`<article id="comment-${ }" class="js-comment comment" itemprop="comment" itemscope itemtype="">
  <div class="js-comment comment">
  <div class="comment__avatar-wrapper">
    <img class="comment__avatar" src="${escapeHtml(reply.account.avatar_static)}" height=60 width=60 alt="">
  <div class="comment__content-wrapper">
    <h3 class="comment__author" itemprop="author" itemscope itemtype="">
    <a rel="external nofollow" itemprop="url" href="${reply.account.url}" rel="nofollow">
      <p class="comment__date">
        <a itemprop= "url" href="${reply.uri}" rel="nofollow">${reply.created_at.substr(0, 10)}</a>
      <div itemprop="text">${reply.content}</div>
      <div class="status">
        <a href="${reply.url}" rel="nofollow"><i class="fa fa-reply fa-fw"></i>${reply.replies_count}</a>&nbsp;|&nbsp; 
        <a href="${reply.url}" rel="nofollow"><i class="fa fa-retweet fa-fw"></i>${reply.reblogs_count}</a>&nbsp;|&nbsp;
        <a href="${reply.url}" rel="nofollow"><i class="fa fa-star fa-fw"></i>${reply.favourites_count}</a>
  document.getElementById('mastodon-comments-list').appendChild(DOMPurify.sanitize(mastodonComment, {'RETURN_DOM_FRAGMENT': true}));
} else {
  document.getElementById('mastodon-comments-list').innerHTML = "<p>No comments found (yet! be the first!)</p>";

The Workflow

So now when I write a blog entry (like this one) the following things happen:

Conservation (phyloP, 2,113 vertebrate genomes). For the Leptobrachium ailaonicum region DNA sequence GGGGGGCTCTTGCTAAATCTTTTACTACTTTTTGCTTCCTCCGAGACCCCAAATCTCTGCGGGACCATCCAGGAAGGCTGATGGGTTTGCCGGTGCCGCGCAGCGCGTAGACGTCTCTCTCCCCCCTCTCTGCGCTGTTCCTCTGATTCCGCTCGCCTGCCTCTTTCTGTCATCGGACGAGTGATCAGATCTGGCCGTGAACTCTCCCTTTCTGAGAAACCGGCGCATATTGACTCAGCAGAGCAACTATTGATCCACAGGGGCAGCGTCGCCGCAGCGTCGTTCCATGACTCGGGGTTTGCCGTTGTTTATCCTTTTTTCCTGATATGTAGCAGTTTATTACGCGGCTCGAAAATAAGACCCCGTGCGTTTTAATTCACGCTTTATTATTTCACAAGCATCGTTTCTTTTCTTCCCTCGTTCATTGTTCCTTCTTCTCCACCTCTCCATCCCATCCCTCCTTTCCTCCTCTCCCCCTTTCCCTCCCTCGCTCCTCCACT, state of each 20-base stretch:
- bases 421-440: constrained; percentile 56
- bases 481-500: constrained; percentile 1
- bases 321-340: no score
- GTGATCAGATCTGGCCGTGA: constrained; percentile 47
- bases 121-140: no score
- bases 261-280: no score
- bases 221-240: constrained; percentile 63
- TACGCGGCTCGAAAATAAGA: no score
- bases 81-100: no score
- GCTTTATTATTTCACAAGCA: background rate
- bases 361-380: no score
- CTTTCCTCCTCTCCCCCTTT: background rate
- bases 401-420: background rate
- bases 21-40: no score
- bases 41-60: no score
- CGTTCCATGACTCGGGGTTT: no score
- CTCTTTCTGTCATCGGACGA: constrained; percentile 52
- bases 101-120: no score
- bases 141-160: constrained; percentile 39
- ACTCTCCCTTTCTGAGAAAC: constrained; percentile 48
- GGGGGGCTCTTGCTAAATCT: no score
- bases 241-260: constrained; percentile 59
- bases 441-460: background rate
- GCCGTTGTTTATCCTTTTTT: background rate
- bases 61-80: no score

• Write/correct/write the content, with the comments section in the front matter commented out.
  • Commit the new entry to the git repository
  • Wait for the CI to finish, open the new page, copy the URL
  • Post a toot about the new blog post and bookmark that toot (see disadvantages section below for the reason)
  • Get the toot ID
  • Uncomment the comments block and add the toot ID to the frontmatter
  • Run the CI again

I have been thinking of adding webhooks or git hooks to automate that process even more, but as I am lazy I didn’t yet work on that :) This current workflow is GoodEnough™ for me.

The Result

And there you have it! A comment section on a static web page! This approach offers a lot of advantages, IMHO. Here are a few:

  • Fully client-side, no tracking on my server
  • Moderation of comments is simple and fast - just check your notfications on your Mastodon client
  • Should a thread go in the completely wrong direction, just create a new toot and replace the ID
  • Should you decide to not want any comments - don’t add the front matter

There are some disadvantages too:

  • CW (Content Warning) is completely ignored
  • Should a toot contain images/media - they are also completely ignored
  • Moderation is an all or nothing game, you cannot hide any specific toot
  • It relies on JavaScript being allowed by the user (though will still offer the link to the toot as a fallback)
  • It also relies on the referenced toot not being deleted, for example through retention settings on your instance. I have solved that by bookmarking the toots and excluding bookmarked toots from deletion.

But in sum the advantages of having interaction on my blog outweigh teh disadvantages for me, so I am really happy with this solution. It is definitely in the GoodEnough™ bucket :)

Looking forward to a discussion in the comments!

More resources

If you use Hugo, Daniel Pecos has put together a similar solution in his blog entry.

Changes I made

Here are the files in my setup that do the hard work:


You can use your Mastodon or other ActivityPub account to comment on this article by replying to the associated post.